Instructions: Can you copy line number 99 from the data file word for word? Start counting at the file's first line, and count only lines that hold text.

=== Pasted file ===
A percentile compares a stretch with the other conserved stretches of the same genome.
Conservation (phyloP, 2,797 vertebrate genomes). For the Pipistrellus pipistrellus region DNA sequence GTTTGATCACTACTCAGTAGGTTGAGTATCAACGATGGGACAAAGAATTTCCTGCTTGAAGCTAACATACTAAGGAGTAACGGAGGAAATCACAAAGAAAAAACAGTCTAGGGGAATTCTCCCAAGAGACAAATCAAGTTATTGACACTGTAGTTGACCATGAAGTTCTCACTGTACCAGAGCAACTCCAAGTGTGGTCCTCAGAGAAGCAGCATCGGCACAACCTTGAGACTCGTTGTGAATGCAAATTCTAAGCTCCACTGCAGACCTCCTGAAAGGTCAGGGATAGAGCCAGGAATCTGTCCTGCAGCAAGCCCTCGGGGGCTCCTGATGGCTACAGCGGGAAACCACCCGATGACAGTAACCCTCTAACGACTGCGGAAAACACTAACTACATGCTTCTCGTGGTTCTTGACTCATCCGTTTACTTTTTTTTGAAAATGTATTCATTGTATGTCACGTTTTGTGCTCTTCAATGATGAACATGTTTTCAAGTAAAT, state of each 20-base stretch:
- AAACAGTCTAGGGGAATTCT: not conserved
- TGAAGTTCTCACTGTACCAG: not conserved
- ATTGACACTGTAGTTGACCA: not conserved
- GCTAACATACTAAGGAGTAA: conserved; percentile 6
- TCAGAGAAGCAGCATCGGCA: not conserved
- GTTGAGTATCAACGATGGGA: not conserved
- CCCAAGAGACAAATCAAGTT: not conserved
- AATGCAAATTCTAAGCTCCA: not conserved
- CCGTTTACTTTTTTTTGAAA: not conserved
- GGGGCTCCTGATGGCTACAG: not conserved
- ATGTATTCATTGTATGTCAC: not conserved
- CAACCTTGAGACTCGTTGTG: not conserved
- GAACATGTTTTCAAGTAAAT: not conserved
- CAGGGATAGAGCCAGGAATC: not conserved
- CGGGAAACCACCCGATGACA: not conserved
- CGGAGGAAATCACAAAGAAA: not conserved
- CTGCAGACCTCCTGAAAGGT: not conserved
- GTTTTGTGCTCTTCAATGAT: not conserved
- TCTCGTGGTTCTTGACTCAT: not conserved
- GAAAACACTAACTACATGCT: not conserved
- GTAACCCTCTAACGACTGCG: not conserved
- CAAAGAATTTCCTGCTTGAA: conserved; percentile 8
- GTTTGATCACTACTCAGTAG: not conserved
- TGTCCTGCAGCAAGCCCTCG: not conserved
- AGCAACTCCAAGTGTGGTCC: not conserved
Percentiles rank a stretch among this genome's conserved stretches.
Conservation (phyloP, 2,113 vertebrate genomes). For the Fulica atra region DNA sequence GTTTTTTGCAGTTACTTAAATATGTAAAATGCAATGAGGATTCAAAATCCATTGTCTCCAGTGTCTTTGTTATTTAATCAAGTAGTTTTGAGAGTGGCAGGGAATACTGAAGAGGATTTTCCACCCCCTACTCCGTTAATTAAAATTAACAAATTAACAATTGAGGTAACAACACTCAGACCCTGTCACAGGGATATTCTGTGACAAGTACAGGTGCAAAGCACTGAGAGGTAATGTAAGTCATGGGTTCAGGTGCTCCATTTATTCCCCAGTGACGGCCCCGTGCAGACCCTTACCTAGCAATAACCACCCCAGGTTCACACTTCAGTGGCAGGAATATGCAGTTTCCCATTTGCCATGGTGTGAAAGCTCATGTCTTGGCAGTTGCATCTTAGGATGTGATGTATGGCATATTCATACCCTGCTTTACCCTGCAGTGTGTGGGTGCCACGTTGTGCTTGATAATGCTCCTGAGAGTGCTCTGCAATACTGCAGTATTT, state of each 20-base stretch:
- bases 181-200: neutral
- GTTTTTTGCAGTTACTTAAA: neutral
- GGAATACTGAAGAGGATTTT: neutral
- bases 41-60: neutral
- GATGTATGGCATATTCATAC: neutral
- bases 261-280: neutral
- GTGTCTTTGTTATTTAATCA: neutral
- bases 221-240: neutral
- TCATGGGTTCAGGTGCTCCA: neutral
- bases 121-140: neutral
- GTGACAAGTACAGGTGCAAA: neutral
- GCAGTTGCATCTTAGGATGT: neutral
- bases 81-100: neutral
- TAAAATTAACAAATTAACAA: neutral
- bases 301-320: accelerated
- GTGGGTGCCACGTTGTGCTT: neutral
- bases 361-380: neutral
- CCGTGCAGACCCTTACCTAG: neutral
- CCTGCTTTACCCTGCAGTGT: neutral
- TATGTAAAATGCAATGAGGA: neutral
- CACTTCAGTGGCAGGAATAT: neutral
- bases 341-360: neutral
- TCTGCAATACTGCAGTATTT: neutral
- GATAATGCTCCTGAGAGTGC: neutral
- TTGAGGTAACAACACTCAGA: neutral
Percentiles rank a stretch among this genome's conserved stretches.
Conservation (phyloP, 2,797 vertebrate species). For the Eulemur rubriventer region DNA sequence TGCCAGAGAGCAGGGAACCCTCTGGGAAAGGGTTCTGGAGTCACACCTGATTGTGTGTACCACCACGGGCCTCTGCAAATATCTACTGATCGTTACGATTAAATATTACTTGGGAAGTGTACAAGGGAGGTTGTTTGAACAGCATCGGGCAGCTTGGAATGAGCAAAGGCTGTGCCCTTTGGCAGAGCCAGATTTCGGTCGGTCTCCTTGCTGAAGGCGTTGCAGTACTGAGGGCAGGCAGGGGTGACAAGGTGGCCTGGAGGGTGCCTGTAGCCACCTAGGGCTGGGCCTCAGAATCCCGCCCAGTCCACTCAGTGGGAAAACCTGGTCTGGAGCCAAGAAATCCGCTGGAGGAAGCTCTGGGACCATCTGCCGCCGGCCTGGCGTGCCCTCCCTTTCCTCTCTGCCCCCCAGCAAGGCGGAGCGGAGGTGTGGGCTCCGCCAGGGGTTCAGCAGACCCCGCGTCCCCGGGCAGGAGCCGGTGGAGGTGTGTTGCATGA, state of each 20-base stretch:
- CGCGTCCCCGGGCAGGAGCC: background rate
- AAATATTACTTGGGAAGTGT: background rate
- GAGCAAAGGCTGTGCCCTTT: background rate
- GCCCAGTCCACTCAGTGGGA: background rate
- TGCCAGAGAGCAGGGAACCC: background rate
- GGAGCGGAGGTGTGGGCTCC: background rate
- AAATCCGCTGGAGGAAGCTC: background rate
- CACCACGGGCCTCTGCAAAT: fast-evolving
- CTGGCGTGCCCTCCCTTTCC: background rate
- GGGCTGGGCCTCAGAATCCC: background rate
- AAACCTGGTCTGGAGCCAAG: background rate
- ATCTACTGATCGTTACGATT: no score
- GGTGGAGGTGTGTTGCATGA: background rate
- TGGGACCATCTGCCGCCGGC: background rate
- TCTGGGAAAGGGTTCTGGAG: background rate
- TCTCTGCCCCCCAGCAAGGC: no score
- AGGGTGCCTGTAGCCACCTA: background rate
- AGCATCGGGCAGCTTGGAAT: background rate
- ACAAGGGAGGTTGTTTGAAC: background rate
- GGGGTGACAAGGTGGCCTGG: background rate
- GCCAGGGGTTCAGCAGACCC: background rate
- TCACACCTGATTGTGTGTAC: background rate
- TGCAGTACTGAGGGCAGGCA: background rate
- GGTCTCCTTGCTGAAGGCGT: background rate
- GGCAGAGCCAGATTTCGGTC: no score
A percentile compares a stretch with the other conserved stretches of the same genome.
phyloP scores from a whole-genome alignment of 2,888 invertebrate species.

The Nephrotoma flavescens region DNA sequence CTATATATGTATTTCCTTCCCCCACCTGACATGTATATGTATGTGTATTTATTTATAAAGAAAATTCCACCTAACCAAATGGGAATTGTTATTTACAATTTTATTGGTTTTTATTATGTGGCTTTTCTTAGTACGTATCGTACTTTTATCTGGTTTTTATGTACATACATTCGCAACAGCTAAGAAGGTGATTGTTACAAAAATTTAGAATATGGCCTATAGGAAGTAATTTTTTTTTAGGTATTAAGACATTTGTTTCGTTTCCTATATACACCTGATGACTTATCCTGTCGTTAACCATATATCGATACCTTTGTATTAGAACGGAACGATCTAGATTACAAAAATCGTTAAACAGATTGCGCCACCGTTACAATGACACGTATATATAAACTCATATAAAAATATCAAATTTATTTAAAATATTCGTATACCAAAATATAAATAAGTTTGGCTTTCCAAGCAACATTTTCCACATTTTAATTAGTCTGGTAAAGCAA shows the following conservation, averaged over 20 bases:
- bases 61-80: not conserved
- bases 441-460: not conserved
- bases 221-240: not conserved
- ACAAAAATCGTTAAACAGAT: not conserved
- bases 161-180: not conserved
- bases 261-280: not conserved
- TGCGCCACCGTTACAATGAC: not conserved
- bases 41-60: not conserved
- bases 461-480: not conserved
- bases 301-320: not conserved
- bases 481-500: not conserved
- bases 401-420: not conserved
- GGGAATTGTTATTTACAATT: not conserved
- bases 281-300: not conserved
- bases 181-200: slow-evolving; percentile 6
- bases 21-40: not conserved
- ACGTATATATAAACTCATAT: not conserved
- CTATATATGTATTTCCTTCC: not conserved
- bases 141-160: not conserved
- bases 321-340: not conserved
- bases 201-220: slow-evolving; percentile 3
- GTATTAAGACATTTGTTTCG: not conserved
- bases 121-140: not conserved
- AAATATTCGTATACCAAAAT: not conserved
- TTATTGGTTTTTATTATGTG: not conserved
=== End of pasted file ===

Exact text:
- bases 181-200: slow-evolving; percentile 6